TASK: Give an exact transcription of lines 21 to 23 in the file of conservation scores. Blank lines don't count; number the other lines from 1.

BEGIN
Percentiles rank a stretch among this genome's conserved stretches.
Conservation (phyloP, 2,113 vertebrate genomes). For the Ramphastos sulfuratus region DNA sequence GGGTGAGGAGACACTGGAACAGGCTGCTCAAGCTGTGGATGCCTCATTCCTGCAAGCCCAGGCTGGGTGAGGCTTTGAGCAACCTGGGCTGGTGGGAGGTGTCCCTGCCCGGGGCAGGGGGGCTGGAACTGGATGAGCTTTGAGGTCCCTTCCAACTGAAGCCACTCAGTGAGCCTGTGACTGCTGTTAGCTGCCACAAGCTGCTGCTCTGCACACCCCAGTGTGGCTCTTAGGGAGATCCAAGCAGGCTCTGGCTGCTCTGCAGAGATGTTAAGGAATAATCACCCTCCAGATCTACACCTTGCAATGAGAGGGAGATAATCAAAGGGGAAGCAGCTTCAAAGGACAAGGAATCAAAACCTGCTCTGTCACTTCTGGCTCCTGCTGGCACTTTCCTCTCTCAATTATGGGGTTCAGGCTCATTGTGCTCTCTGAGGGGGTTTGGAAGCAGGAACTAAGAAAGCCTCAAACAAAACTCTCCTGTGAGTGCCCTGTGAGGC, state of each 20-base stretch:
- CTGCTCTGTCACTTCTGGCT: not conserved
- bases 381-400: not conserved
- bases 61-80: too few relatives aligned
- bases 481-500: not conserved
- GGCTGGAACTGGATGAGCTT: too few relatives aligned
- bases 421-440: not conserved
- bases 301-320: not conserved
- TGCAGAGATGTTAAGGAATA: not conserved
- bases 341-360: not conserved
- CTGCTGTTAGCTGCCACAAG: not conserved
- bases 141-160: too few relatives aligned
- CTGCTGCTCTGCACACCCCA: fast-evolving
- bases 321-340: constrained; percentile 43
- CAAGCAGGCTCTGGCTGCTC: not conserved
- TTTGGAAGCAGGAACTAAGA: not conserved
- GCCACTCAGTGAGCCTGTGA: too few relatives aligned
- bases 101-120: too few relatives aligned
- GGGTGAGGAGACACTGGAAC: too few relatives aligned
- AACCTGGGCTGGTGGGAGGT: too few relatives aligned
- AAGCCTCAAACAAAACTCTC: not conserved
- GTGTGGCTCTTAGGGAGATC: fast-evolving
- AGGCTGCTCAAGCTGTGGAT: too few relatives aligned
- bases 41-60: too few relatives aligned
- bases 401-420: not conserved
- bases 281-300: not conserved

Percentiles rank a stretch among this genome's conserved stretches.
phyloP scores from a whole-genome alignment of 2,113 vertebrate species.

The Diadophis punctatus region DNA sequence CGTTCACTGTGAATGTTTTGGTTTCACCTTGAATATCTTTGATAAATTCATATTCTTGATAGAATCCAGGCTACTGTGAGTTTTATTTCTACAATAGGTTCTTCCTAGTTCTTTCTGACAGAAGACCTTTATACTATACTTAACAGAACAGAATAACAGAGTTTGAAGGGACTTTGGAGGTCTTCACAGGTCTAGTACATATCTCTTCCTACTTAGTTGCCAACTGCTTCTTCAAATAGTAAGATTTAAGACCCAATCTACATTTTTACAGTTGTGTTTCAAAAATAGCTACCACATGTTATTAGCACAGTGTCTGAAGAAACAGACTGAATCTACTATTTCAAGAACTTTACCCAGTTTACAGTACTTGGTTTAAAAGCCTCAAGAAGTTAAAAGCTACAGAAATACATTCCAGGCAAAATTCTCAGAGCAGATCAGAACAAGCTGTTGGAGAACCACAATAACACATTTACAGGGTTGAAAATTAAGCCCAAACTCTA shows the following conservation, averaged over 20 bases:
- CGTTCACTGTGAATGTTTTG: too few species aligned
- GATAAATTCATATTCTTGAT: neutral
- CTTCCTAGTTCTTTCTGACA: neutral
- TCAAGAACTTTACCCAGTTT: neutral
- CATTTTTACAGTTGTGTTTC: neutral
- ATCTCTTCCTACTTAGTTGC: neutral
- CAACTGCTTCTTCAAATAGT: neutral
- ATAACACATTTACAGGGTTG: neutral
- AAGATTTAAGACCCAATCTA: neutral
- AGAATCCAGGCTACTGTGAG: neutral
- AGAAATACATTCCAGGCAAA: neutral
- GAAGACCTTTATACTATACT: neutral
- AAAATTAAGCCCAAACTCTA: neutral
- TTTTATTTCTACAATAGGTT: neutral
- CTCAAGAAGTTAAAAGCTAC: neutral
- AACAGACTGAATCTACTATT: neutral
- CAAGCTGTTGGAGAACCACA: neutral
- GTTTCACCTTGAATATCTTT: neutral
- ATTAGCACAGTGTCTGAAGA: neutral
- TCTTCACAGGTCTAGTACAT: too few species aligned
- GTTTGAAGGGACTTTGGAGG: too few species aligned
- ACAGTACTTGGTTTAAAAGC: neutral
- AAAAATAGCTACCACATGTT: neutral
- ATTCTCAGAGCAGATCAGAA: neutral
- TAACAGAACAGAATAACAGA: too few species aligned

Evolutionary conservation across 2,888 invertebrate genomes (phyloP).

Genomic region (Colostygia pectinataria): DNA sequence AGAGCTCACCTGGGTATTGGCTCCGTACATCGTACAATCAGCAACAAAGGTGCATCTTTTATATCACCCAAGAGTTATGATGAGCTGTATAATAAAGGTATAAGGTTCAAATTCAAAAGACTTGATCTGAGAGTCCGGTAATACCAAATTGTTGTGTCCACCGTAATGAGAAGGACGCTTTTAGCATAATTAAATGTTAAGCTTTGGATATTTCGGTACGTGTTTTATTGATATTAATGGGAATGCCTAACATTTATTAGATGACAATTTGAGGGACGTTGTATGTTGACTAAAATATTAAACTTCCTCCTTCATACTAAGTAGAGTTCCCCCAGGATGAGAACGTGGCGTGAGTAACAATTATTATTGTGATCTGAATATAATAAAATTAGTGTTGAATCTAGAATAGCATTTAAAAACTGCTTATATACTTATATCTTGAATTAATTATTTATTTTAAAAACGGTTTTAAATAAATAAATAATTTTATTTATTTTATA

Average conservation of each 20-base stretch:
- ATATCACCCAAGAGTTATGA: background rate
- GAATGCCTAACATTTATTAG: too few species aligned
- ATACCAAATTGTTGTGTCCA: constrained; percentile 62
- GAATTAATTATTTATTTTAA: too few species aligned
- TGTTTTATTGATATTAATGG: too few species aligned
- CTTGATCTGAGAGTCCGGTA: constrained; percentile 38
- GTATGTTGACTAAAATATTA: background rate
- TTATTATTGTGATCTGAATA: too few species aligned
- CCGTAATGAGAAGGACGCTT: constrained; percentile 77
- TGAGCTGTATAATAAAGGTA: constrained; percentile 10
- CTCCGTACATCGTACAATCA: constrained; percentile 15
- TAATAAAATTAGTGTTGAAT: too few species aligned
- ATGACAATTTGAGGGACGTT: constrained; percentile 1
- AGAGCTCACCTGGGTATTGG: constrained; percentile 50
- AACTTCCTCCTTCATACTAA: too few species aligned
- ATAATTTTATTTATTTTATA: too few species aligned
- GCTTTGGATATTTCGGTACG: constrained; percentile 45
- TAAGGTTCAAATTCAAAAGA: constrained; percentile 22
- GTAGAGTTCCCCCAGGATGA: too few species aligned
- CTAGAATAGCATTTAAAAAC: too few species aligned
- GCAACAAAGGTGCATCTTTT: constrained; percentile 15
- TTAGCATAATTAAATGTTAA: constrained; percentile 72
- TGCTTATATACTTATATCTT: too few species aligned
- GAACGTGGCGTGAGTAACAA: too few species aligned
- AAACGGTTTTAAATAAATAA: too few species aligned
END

- AACCTGGGCTGGTGGGAGGT: too few relatives aligned
- AAGCCTCAAACAAAACTCTC: not conserved
- GTGTGGCTCTTAGGGAGATC: fast-evolving